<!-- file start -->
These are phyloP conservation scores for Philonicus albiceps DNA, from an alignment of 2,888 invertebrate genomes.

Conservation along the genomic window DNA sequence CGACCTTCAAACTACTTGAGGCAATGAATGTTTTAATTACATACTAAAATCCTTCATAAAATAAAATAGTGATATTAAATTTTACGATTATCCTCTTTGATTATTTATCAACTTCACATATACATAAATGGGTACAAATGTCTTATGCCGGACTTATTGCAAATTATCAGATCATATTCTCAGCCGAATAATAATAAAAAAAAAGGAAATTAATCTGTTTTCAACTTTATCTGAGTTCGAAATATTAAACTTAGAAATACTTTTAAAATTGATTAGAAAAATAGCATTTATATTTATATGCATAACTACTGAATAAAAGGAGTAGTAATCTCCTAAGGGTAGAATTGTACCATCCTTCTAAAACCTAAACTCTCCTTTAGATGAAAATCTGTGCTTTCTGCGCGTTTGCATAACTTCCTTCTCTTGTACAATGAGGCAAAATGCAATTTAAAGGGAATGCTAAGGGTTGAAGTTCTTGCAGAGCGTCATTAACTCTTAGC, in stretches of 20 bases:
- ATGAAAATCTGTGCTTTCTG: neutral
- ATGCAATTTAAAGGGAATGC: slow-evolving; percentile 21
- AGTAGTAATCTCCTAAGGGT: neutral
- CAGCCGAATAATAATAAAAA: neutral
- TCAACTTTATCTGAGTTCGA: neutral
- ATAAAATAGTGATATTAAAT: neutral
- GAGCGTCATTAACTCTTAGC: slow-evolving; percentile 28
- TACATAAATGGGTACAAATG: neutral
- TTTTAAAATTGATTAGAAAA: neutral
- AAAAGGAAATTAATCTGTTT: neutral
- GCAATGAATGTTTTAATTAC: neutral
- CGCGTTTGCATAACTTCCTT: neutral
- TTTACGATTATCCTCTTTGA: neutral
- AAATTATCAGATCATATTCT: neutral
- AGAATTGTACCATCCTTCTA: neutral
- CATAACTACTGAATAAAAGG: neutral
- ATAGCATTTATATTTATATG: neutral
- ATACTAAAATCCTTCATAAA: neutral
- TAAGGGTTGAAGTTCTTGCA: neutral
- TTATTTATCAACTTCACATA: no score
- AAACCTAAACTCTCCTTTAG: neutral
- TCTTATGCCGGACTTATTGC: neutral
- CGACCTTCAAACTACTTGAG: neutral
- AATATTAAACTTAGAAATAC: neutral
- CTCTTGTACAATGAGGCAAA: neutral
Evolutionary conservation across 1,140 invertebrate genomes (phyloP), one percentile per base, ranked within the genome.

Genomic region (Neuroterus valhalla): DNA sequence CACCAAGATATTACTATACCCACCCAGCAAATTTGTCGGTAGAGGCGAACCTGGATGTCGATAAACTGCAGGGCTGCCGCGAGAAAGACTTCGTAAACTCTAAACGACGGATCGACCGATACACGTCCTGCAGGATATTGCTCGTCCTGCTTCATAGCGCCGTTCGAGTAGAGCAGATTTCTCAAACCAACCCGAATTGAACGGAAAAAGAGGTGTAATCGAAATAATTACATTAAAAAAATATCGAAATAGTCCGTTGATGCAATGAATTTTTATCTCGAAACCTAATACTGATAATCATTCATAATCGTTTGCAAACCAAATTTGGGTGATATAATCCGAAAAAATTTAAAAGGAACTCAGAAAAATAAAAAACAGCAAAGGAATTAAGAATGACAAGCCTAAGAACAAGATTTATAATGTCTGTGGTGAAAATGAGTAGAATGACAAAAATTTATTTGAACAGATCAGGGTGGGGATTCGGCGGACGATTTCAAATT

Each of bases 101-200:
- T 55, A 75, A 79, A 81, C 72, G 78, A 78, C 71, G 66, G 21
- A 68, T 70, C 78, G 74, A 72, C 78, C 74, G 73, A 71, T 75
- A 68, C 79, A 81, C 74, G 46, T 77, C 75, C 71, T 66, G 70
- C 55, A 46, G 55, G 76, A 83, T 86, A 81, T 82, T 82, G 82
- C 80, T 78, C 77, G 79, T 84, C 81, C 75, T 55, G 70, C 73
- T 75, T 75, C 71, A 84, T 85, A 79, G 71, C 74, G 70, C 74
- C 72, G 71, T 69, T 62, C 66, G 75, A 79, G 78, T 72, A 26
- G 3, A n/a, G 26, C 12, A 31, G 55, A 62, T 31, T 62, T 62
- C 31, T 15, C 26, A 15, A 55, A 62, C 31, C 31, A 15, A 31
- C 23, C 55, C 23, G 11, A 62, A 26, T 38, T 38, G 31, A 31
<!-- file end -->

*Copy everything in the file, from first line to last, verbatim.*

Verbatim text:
These are phyloP conservation scores for Philonicus albiceps DNA, from an alignment of 2,888 invertebrate genomes.

Conservation along the genomic window DNA sequence CGACCTTCAAACTACTTGAGGCAATGAATGTTTTAATTACATACTAAAATCCTTCATAAAATAAAATAGTGATATTAAATTTTACGATTATCCTCTTTGATTATTTATCAACTTCACATATACATAAATGGGTACAAATGTCTTATGCCGGACTTATTGCAAATTATCAGATCATATTCTCAGCCGAATAATAATAAAAAAAAAGGAAATTAATCTGTTTTCAACTTTATCTGAGTTCGAAATATTAAACTTAGAAATACTTTTAAAATTGATTAGAAAAATAGCATTTATATTTATATGCATAACTACTGAATAAAAGGAGTAGTAATCTCCTAAGGGTAGAATTGTACCATCCTTCTAAAACCTAAACTCTCCTTTAGATGAAAATCTGTGCTTTCTGCGCGTTTGCATAACTTCCTTCTCTTGTACAATGAGGCAAAATGCAATTTAAAGGGAATGCTAAGGGTTGAAGTTCTTGCAGAGCGTCATTAACTCTTAGC, in stretches of 20 bases:
- ATGAAAATCTGTGCTTTCTG: neutral
- ATGCAATTTAAAGGGAATGC: slow-evolving; percentile 21
- AGTAGTAATCTCCTAAGGGT: neutral
- CAGCCGAATAATAATAAAAA: neutral
- TCAACTTTATCTGAGTTCGA: neutral
- ATAAAATAGTGATATTAAAT: neutral
- GAGCGTCATTAACTCTTAGC: slow-evolving; percentile 28
- TACATAAATGGGTACAAATG: neutral
- TTTTAAAATTGATTAGAAAA: neutral
- AAAAGGAAATTAATCTGTTT: neutral
- GCAATGAATGTTTTAATTAC: neutral
- CGCGTTTGCATAACTTCCTT: neutral
- TTTACGATTATCCTCTTTGA: neutral
- AAATTATCAGATCATATTCT: neutral
- AGAATTGTACCATCCTTCTA: neutral
- CATAACTACTGAATAAAAGG: neutral
- ATAGCATTTATATTTATATG: neutral
- ATACTAAAATCCTTCATAAA: neutral
- TAAGGGTTGAAGTTCTTGCA: neutral
- TTATTTATCAACTTCACATA: no score
- AAACCTAAACTCTCCTTTAG: neutral
- TCTTATGCCGGACTTATTGC: neutral
- CGACCTTCAAACTACTTGAG: neutral
- AATATTAAACTTAGAAATAC: neutral
- CTCTTGTACAATGAGGCAAA: neutral
Evolutionary conservation across 1,140 invertebrate genomes (phyloP), one percentile per base, ranked within the genome.

Genomic region (Neuroterus valhalla): DNA sequence CACCAAGATATTACTATACCCACCCAGCAAATTTGTCGGTAGAGGCGAACCTGGATGTCGATAAACTGCAGGGCTGCCGCGAGAAAGACTTCGTAAACTCTAAACGACGGATCGACCGATACACGTCCTGCAGGATATTGCTCGTCCTGCTTCATAGCGCCGTTCGAGTAGAGCAGATTTCTCAAACCAACCCGAATTGAACGGAAAAAGAGGTGTAATCGAAATAATTACATTAAAAAAATATCGAAATAGTCCGTTGATGCAATGAATTTTTATCTCGAAACCTAATACTGATAATCATTCATAATCGTTTGCAAACCAAATTTGGGTGATATAATCCGAAAAAATTTAAAAGGAACTCAGAAAAATAAAAAACAGCAAAGGAATTAAGAATGACAAGCCTAAGAACAAGATTTATAATGTCTGTGGTGAAAATGAGTAGAATGACAAAAATTTATTTGAACAGATCAGGGTGGGGATTCGGCGGACGATTTCAAATT

Each of bases 101-200:
- T 55, A 75, A 79, A 81, C 72, G 78, A 78, C 71, G 66, G 21
- A 68, T 70, C 78, G 74, A 72, C 78, C 74, G 73, A 71, T 75
- A 68, C 79, A 81, C 74, G 46, T 77, C 75, C 71, T 66, G 70
- C 55, A 46, G 55, G 76, A 83, T 86, A 81, T 82, T 82, G 82
- C 80, T 78, C 77, G 79, T 84, C 81, C 75, T 55, G 70, C 73
- T 75, T 75, C 71, A 84, T 85, A 79, G 71, C 74, G 70, C 74
- C 72, G 71, T 69, T 62, C 66, G 75, A 79, G 78, T 72, A 26
- G 3, A n/a, G 26, C 12, A 31, G 55, A 62, T 31, T 62, T 62
- C 31, T 15, C 26, A 15, A 55, A 62, C 31, C 31, A 15, A 31
- C 23, C 55, C 23, G 11, A 62, A 26, T 38, T 38, G 31, A 31